Steven E. North and Laurence M. Deutsch
Before our firm became a plaintiff's medical malpractice attorney, we defended doctors in medical malpractice lawsuits. One case involved a patient who, under general anesthesia, sat straight up on the operating table during the course of eye surgery. He lost his eye. The defense lost the case!
Today, when an eye surgery is uncomplicated and common, specifically cataract surgery, the anesthesia is “conscious”; the patient can hear and respond to the surgeon. The anesthesia is administered and monitored by an anesthesiologist or nurse anesthetist, a practice that is covered by Medicare.
Now, according to a recent Medscape.com article, the health insurer Anthem will no longer authorize payment for anesthesia services during cataract operations. It believes the surgeon is capable of administering and monitoring anesthesia in addition to performing the surgery unless there are certain extenuating circumstances.
Some ophthalmologists and anesthesiologists claim that this change jeopardizes patient safety.
Typically caused by protein deposits on the lens of the eye, cataracts make the lens cloudy and inhibit vision. During routine surgery, an incision is made in the surface of the eye with a laser or blade. Another tool is used to break up the protein deposits, pull out the damaged lens, and replace it with a new one.
The anesthesiologist or nurse anesthetist administers medications to help keep the patient relaxed, so he or she will not move during the operation. They also monitor vital signs while the doctor is operating in case the patient has an adverse reaction requiring immediate attention. The ophthalmologist, it would seem, does not have enough hands or eyes to ensure patient safety and prevent loss of an eye or other damage should such a circumstance occur.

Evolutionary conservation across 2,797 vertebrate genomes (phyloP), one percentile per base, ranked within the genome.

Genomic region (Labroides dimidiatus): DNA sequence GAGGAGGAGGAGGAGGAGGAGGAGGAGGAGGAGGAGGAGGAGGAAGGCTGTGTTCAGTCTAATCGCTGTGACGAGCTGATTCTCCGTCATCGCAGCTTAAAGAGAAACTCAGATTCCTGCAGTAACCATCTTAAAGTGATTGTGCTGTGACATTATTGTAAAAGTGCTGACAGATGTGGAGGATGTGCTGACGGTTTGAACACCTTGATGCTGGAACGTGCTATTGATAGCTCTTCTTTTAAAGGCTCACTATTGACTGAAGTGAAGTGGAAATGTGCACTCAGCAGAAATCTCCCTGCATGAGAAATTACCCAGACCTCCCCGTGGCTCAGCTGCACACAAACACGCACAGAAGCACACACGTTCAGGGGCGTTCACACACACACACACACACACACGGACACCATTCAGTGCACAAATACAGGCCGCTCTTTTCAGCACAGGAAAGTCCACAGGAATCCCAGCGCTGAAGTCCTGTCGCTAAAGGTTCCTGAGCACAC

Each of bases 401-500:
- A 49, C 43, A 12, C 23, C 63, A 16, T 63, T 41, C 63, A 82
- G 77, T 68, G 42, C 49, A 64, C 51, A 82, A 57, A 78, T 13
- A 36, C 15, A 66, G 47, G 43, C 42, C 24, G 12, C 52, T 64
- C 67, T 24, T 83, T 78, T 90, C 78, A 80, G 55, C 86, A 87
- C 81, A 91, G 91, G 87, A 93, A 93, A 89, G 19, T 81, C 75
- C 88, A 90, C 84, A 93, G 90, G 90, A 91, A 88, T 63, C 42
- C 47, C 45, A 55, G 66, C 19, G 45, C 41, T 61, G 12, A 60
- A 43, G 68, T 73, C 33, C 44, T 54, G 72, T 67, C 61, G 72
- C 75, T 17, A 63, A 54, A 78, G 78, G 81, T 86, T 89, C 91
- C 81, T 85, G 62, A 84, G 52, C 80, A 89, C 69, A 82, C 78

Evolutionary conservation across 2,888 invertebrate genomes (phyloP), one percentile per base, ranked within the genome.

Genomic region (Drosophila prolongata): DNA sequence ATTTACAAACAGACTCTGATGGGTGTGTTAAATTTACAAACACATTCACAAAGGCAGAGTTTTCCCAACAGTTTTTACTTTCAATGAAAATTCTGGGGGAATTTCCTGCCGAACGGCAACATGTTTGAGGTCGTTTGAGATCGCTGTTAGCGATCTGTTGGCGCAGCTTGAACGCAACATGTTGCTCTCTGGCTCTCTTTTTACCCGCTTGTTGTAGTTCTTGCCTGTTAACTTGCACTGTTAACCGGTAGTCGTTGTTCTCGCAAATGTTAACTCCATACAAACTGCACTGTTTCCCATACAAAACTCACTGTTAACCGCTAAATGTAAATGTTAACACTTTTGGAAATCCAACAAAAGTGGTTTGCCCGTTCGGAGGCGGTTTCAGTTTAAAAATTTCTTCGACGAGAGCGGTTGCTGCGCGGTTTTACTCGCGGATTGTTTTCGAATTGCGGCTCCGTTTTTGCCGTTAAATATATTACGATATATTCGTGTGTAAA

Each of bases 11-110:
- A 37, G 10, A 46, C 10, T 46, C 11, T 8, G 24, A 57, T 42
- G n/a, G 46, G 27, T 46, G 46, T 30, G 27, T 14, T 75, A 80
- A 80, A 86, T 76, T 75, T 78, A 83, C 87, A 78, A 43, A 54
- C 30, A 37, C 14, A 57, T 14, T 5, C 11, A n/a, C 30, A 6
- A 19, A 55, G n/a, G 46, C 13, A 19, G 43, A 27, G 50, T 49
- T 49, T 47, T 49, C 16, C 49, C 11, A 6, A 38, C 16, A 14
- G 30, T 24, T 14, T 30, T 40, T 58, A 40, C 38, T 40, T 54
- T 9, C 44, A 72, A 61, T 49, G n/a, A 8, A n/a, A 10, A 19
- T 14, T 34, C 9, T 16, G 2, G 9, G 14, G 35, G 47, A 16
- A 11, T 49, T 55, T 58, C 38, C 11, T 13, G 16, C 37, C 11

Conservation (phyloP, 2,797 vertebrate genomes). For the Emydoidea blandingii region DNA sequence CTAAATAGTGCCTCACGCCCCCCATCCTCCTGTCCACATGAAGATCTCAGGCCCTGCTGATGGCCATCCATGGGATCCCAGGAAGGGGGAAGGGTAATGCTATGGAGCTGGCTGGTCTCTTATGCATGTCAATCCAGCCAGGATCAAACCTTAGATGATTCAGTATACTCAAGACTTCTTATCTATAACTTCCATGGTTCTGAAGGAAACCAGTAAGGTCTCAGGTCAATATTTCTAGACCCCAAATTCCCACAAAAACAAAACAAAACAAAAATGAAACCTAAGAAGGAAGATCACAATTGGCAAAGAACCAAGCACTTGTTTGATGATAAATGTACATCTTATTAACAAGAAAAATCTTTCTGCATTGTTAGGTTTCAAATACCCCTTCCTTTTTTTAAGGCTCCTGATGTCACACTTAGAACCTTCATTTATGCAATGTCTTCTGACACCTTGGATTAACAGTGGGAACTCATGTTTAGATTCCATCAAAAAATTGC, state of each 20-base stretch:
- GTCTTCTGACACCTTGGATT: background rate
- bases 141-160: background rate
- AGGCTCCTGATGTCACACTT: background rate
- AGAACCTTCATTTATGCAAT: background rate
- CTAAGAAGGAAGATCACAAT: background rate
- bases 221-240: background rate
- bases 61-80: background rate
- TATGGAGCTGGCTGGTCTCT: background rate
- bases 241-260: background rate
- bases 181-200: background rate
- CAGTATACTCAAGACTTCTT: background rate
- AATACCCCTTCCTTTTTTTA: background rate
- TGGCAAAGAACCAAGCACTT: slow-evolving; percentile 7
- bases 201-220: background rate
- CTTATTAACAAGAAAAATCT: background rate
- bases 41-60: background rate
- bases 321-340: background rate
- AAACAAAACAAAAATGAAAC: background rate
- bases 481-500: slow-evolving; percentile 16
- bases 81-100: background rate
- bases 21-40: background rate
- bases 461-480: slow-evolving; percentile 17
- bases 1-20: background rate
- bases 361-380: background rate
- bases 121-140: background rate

While Anthem’s policy seems to create danger for the patient, the insurer is not likely to bear the direct cost of any harm caused during surgery. Legally, the ophthalmologist is subject to suit, not Anthem if something goes awry because neither an anesthesiologist or anesthetist was present during the cataract surgery.
This is because the surgeon is ultimately responsible for the surgery he or she performs. The health insurance policy is a contract that creates conditions for payment to the physician, but the physician ultimately decides whether to perform the operation under those conditions – and the physician remains liable if he or she performs an unsafe surgery. Claiming that the insurance carrier did not authorize payment for an anesthesiologist would not, ultimately, constitute a defense on the part of the physician.
In the face of Anthem’s new policy, some medical groups have shifted the costs of anesthesia to the patient. One California ophthalmology group requires patients to pay out of pocket so an anesthesiologist or anesthetist can be present. Another group is calling on Anthem to rescind its no-anesthesiology coverage policy.
Anthem’s policy is an example of another disappointing cutback sought by an insurance carrier to increase its profit at the expense of the patient. According to the National Eye Institute, more than half of all Americans have cataract surgery before they are 80. For those not covered by Medicare, a relatively simple surgery could become a lot more complex.
We advise anyone considering cataract surgery to find out exactly what kind of personnel in addition to the phsician will be present in the operating room.
Source: Medscape.com, February 23, 2018, “Anthem Calls on Eye Surgeons To Monitor Anesthesia During Cataract Surgery.”
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Specialist in Cases Involving Significant Damages • Listed in Best Lawyers • Listed in Who’s Who • Commentator, Court T.V., Eyewitness News, Talk News T.V. • Contributing Author, New York Law Journal Author of Numerous Publications • Faculty Chairman, Continuing Legal Education Programs • Trial Lawyer and Bar Association Committees
1988, New York and U.S. District Court, Northern, Southern, Eastern and Western Districts of New York. Union College, Schenectady, B.A., magna cum laude, 1984 Phi Beta Kappa; University of Chicago Law School, J.D., 1987
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